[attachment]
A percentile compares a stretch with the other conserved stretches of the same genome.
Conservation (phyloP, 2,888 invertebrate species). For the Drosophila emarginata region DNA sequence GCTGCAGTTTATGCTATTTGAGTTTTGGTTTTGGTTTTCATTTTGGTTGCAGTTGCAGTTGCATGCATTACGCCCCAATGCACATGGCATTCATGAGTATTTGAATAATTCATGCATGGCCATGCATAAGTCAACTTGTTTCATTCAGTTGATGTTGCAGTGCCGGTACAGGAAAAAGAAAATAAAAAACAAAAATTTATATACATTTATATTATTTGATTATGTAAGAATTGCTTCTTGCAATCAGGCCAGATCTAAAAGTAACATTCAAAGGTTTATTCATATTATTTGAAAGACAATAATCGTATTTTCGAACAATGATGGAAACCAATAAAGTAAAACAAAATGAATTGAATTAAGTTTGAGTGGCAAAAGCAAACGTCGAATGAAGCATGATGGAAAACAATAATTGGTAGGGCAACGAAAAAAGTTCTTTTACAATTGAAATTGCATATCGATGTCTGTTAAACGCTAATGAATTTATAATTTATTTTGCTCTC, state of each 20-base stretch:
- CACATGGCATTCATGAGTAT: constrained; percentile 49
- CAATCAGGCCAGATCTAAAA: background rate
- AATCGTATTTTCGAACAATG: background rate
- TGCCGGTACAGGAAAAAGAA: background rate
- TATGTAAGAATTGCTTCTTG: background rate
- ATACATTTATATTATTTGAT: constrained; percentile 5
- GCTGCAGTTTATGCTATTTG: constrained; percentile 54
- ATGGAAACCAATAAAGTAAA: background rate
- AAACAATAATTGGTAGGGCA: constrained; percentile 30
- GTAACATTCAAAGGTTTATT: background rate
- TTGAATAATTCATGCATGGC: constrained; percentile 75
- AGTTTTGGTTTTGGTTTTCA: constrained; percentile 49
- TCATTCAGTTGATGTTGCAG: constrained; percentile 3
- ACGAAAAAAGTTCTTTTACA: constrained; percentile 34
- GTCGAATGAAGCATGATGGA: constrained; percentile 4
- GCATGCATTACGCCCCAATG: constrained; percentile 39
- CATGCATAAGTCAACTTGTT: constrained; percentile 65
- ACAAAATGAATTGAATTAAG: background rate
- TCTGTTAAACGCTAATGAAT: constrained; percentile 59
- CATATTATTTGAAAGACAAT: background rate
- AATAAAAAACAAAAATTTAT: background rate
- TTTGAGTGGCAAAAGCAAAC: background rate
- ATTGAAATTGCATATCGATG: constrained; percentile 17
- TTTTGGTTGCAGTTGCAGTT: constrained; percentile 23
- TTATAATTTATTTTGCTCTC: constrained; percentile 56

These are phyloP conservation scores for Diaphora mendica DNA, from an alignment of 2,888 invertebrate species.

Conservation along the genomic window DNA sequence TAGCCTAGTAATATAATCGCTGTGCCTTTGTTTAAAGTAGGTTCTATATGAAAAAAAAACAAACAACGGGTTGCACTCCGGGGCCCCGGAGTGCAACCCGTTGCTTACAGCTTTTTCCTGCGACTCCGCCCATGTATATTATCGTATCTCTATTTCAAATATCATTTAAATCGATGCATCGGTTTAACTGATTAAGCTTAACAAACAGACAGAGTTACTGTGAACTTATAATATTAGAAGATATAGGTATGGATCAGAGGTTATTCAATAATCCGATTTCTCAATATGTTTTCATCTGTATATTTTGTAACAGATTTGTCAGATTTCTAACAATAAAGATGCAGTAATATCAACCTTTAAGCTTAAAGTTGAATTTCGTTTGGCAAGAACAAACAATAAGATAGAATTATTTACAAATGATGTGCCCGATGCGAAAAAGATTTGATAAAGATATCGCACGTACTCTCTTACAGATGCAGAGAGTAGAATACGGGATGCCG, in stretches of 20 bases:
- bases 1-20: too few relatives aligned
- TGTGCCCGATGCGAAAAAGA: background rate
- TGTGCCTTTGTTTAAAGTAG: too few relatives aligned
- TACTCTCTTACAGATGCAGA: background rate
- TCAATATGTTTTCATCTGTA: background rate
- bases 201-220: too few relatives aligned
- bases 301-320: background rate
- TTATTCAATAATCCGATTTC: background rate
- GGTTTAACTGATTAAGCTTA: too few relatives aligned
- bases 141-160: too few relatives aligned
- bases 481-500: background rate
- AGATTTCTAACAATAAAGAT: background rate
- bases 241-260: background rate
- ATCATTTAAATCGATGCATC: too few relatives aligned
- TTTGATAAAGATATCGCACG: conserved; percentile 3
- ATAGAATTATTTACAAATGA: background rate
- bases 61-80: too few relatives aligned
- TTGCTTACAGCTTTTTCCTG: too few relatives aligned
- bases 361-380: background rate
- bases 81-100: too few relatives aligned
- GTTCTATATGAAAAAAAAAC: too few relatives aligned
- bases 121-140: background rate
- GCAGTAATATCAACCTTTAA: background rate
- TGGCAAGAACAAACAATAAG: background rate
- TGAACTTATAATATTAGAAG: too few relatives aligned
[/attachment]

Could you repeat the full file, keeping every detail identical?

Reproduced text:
A percentile compares a stretch with the other conserved stretches of the same genome.
Conservation (phyloP, 2,888 invertebrate species). For the Drosophila emarginata region DNA sequence GCTGCAGTTTATGCTATTTGAGTTTTGGTTTTGGTTTTCATTTTGGTTGCAGTTGCAGTTGCATGCATTACGCCCCAATGCACATGGCATTCATGAGTATTTGAATAATTCATGCATGGCCATGCATAAGTCAACTTGTTTCATTCAGTTGATGTTGCAGTGCCGGTACAGGAAAAAGAAAATAAAAAACAAAAATTTATATACATTTATATTATTTGATTATGTAAGAATTGCTTCTTGCAATCAGGCCAGATCTAAAAGTAACATTCAAAGGTTTATTCATATTATTTGAAAGACAATAATCGTATTTTCGAACAATGATGGAAACCAATAAAGTAAAACAAAATGAATTGAATTAAGTTTGAGTGGCAAAAGCAAACGTCGAATGAAGCATGATGGAAAACAATAATTGGTAGGGCAACGAAAAAAGTTCTTTTACAATTGAAATTGCATATCGATGTCTGTTAAACGCTAATGAATTTATAATTTATTTTGCTCTC, state of each 20-base stretch:
- CACATGGCATTCATGAGTAT: constrained; percentile 49
- CAATCAGGCCAGATCTAAAA: background rate
- AATCGTATTTTCGAACAATG: background rate
- TGCCGGTACAGGAAAAAGAA: background rate
- TATGTAAGAATTGCTTCTTG: background rate
- ATACATTTATATTATTTGAT: constrained; percentile 5
- GCTGCAGTTTATGCTATTTG: constrained; percentile 54
- ATGGAAACCAATAAAGTAAA: background rate
- AAACAATAATTGGTAGGGCA: constrained; percentile 30
- GTAACATTCAAAGGTTTATT: background rate
- TTGAATAATTCATGCATGGC: constrained; percentile 75
- AGTTTTGGTTTTGGTTTTCA: constrained; percentile 49
- TCATTCAGTTGATGTTGCAG: constrained; percentile 3
- ACGAAAAAAGTTCTTTTACA: constrained; percentile 34
- GTCGAATGAAGCATGATGGA: constrained; percentile 4
- GCATGCATTACGCCCCAATG: constrained; percentile 39
- CATGCATAAGTCAACTTGTT: constrained; percentile 65
- ACAAAATGAATTGAATTAAG: background rate
- TCTGTTAAACGCTAATGAAT: constrained; percentile 59
- CATATTATTTGAAAGACAAT: background rate
- AATAAAAAACAAAAATTTAT: background rate
- TTTGAGTGGCAAAAGCAAAC: background rate
- ATTGAAATTGCATATCGATG: constrained; percentile 17
- TTTTGGTTGCAGTTGCAGTT: constrained; percentile 23
- TTATAATTTATTTTGCTCTC: constrained; percentile 56

These are phyloP conservation scores for Diaphora mendica DNA, from an alignment of 2,888 invertebrate species.

Conservation along the genomic window DNA sequence TAGCCTAGTAATATAATCGCTGTGCCTTTGTTTAAAGTAGGTTCTATATGAAAAAAAAACAAACAACGGGTTGCACTCCGGGGCCCCGGAGTGCAACCCGTTGCTTACAGCTTTTTCCTGCGACTCCGCCCATGTATATTATCGTATCTCTATTTCAAATATCATTTAAATCGATGCATCGGTTTAACTGATTAAGCTTAACAAACAGACAGAGTTACTGTGAACTTATAATATTAGAAGATATAGGTATGGATCAGAGGTTATTCAATAATCCGATTTCTCAATATGTTTTCATCTGTATATTTTGTAACAGATTTGTCAGATTTCTAACAATAAAGATGCAGTAATATCAACCTTTAAGCTTAAAGTTGAATTTCGTTTGGCAAGAACAAACAATAAGATAGAATTATTTACAAATGATGTGCCCGATGCGAAAAAGATTTGATAAAGATATCGCACGTACTCTCTTACAGATGCAGAGAGTAGAATACGGGATGCCG, in stretches of 20 bases:
- bases 1-20: too few relatives aligned
- TGTGCCCGATGCGAAAAAGA: background rate
- TGTGCCTTTGTTTAAAGTAG: too few relatives aligned
- TACTCTCTTACAGATGCAGA: background rate
- TCAATATGTTTTCATCTGTA: background rate
- bases 201-220: too few relatives aligned
- bases 301-320: background rate
- TTATTCAATAATCCGATTTC: background rate
- GGTTTAACTGATTAAGCTTA: too few relatives aligned
- bases 141-160: too few relatives aligned
- bases 481-500: background rate
- AGATTTCTAACAATAAAGAT: background rate
- bases 241-260: background rate
- ATCATTTAAATCGATGCATC: too few relatives aligned
- TTTGATAAAGATATCGCACG: conserved; percentile 3
- ATAGAATTATTTACAAATGA: background rate
- bases 61-80: too few relatives aligned
- TTGCTTACAGCTTTTTCCTG: too few relatives aligned
- bases 361-380: background rate
- bases 81-100: too few relatives aligned
- GTTCTATATGAAAAAAAAAC: too few relatives aligned
- bases 121-140: background rate
- GCAGTAATATCAACCTTTAA: background rate
- TGGCAAGAACAAACAATAAG: background rate
- TGAACTTATAATATTAGAAG: too few relatives aligned